I started practicing meditation out of necessity. Mind you, it was before mindfulness and meditation were the buzzwords they are now. I started sitting in silence and focusing on my breath in seminary after my father was diagnosed with aggressive cancer. It was the only way I could be in the presence of God; the only way I could pray without getting furious or breaking down in tears.

Fast-forward a few years and I still practice meditation daily. I have learned more techniques, read more books, and listened to more podcasts about the practice. I even became certified in Mindfulness-Based Stress Reduction for Teens (MBSR-T).

Mindfulness is having a moment, for sure, and I have found that it is a helpful practice in my life and in the lives of the students and teachers I interact with in my work.

Over the past few months, a thought has been tossing around in my head about an unintended consequence of mindfulness.

Mindfulness has lowered my anthropology.

For a long time, I did not believe that I had a low anthropology. I wanted to believe that people are inherently good albeit misguided. I mean, look at babies and those uplifting videos of people doing good on Facebook! This line of thought is very popular in modern spiritual circles, especially the progressive Christian world. Despite being a solid heresy (hello Pelagianism!), it is very tempting to believe that underneath it all human beings are all sunshine and rainbows.

Enter meditation.

When you sit on a cushion and try to observe your thoughts two things become clear:

  1. You are not in control of your thoughts.
  2. Your thoughts are ridiculous.

From the mundane (“I wonder what’s for lunch”) to the utterly bizarre (“Do you think Jack could have taken turns on the door with Rose?”), my thoughts are an endless stream of selfish nonsense. I am almost always thinking about myself. I am rarely, if ever, deeply concerned with anyone outside of my immediate family. Most of my thoughts have to do with satisfying my ever-present needs of hunger, thirst, relief, and attention.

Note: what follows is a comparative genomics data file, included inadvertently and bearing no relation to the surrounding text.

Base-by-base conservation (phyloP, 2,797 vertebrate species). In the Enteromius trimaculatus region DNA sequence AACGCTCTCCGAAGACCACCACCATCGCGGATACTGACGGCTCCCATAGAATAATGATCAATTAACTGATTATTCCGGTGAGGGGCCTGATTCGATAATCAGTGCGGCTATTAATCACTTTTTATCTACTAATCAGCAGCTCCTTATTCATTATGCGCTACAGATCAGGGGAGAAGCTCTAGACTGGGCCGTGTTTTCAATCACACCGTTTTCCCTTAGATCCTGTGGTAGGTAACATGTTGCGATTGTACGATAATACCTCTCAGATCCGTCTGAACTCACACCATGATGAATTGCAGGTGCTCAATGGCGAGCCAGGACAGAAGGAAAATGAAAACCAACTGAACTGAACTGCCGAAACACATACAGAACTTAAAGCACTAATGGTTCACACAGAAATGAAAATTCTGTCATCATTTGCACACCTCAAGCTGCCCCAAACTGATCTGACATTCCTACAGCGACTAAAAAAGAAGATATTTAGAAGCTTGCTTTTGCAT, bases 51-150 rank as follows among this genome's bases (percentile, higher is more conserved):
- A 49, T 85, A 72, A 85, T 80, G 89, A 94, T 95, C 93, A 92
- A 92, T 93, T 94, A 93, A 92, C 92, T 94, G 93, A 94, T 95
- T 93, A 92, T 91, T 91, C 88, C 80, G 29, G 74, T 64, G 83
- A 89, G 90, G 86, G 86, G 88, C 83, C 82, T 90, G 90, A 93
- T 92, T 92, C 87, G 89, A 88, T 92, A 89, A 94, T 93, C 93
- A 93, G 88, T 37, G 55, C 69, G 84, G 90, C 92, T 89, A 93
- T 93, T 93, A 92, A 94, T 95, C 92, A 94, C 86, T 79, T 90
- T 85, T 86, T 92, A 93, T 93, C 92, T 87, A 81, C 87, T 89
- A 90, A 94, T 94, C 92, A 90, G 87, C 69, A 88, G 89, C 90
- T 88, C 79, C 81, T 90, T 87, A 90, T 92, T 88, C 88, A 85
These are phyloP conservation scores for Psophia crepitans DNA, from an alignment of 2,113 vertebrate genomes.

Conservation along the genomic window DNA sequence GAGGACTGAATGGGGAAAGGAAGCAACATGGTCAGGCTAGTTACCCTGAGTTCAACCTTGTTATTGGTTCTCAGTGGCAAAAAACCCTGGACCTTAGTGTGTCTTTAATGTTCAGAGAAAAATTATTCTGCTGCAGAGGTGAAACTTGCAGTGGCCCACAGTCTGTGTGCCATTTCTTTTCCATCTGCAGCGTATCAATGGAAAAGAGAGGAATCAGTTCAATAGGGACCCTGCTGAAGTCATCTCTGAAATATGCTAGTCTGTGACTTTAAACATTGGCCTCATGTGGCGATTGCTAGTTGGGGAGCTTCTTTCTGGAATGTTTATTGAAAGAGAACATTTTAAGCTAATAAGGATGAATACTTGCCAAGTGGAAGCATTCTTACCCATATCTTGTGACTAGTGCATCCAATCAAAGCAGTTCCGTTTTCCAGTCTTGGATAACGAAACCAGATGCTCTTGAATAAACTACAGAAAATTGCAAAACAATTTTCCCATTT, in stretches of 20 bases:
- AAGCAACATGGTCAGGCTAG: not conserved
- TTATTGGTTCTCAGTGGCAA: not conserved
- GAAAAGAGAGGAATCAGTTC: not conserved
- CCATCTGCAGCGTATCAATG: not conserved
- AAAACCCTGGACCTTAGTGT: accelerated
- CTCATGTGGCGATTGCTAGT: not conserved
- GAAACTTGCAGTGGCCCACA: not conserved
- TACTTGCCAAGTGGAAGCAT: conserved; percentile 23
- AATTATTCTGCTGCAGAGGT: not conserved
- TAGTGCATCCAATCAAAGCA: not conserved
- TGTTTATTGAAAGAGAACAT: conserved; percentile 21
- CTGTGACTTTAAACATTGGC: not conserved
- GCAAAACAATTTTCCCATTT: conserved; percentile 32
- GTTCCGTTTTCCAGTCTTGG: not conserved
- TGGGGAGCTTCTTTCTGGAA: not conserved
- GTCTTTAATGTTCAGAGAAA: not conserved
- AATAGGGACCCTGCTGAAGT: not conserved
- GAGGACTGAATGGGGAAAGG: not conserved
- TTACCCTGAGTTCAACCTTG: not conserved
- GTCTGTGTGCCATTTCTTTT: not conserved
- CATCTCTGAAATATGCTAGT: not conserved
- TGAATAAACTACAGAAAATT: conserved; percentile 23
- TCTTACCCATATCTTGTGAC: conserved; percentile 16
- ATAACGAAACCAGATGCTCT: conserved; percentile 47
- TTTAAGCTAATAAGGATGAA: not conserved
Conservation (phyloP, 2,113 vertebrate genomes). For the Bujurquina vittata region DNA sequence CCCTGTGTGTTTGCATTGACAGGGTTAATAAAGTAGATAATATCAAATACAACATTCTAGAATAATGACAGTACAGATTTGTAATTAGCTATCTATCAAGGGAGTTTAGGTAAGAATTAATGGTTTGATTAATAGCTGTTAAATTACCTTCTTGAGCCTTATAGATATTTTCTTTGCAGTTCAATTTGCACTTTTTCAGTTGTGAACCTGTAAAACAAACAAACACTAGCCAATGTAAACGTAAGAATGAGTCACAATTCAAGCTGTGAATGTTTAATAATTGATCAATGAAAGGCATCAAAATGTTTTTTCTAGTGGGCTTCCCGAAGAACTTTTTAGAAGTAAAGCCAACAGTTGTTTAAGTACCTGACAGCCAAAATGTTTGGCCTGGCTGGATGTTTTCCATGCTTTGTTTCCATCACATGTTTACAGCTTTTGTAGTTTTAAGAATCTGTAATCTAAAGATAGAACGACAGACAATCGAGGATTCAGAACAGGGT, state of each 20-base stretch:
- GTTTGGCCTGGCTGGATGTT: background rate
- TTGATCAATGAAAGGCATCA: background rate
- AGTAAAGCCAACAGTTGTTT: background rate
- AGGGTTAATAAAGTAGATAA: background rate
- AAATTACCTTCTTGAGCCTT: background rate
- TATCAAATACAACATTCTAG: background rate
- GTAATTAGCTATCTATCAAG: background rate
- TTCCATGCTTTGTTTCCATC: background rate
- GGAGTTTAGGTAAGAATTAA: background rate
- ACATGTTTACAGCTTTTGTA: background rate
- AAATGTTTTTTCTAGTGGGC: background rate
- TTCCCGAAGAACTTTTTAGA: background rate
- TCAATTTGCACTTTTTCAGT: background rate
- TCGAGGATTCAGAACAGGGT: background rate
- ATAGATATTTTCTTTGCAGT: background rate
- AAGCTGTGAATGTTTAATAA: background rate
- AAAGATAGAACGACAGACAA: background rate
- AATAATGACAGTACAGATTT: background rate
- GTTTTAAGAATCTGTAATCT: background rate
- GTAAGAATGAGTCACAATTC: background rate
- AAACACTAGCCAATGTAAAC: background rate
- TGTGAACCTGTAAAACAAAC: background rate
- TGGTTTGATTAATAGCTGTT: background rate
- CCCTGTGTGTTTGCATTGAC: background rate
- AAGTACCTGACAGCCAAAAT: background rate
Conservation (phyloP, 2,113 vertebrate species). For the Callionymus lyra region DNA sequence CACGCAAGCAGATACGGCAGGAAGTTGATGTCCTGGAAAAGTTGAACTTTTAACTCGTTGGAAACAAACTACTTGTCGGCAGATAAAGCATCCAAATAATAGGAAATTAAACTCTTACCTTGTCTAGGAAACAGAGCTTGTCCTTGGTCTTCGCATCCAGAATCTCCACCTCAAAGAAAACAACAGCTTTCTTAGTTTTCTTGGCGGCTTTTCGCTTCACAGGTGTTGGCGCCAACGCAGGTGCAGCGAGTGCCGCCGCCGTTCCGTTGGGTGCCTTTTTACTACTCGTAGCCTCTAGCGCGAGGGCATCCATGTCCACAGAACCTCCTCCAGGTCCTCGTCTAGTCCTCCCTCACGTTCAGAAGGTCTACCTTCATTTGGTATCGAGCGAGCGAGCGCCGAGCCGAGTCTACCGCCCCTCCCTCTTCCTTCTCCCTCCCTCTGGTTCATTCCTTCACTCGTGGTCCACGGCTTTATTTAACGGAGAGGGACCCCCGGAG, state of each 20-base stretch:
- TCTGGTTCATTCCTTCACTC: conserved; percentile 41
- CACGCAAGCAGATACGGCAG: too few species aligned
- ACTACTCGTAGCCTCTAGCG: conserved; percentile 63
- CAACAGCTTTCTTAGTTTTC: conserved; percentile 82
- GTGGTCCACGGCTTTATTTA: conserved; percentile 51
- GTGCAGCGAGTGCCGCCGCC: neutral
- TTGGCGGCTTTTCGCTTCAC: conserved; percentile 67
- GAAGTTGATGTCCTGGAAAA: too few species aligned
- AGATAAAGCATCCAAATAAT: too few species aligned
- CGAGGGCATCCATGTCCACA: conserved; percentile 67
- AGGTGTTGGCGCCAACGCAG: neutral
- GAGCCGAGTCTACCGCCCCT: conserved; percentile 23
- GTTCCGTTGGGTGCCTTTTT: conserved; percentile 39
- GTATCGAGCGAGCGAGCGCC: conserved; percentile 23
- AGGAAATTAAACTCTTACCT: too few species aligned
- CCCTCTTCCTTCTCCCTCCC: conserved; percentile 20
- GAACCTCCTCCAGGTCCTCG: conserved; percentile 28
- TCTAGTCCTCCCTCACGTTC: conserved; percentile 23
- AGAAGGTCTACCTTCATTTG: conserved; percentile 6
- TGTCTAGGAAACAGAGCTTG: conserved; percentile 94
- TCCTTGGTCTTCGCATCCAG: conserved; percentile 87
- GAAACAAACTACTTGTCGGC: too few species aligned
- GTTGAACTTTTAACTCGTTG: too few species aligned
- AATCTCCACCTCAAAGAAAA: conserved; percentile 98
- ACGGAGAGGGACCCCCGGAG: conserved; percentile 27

Spend any time in silence with your thoughts and you will realize that you are not alone in your head. You have a voice that is bossing you around and giving color commentary on the otherwise mundane details of your day-to-day existence.

This voice is, at best, harmless and somewhat idiotic. At worst, this inner dialogue can be demonic, promising undeliverable outcomes from dangerous and deadly actions. This is the beginning of understanding a low anthropology (or what Francis Spufford calls “the human propensity to f**k things up.”)

I want so badly to believe that I am good at my core; that, given a fair shot, I will choose the good, true, and beautiful thing over that which is bad, false, and selfish. Unfortunately, I know myself. I have observed my mind. I have sat on the river bank and watched the flow of my thoughts pass by.

Mindfulness has lowered my anthropology because “I have seen the enemy and he is us.” I have seen that no matter my intention, I tend towards selfishness. I always want what I want (and right now if possible). The practice of mindfulness makes it abundantly clear that I am not a saint who struggles from time to time, but a sinner stumbling in the dark.

This is not bad news; quite the opposite!

It is Good News for me and for all those I come into contact with throughout my day. This awareness has led me to be more compassionate to those around me because I know that we are all negotiating with our thoughts and our inner critics. We are all bargaining with the ten-year-old version of ourselves in our heads that is trying to convince us that we aren’t good enough.

This is why we need outside help. I certainly do. I need someone to step in and relieve me of the pressure of manufacturing my own salvation. I need someone to hold me close and say, “No matter what you think or do, I have called you mine and you are saved.”

This is what I hear in the Good News of Jesus.

Jesus told his disciples not to worry, but instead to set their hearts on God’s Kingdom. The work of salvation is something that has been done for us, not something we have to cook up in the furnace of our own mind.

Instead, we can come back to the breath and observe our thoughts with the knowledge that we have been given grace. God is more present to us than we could ever be to ourselves or those around us. In that presence, God offers comfort and rest.

Jesus says, “Come to me, all you that are weary and are carrying heavy burdens, and I will give you rest.”

Breathe that in.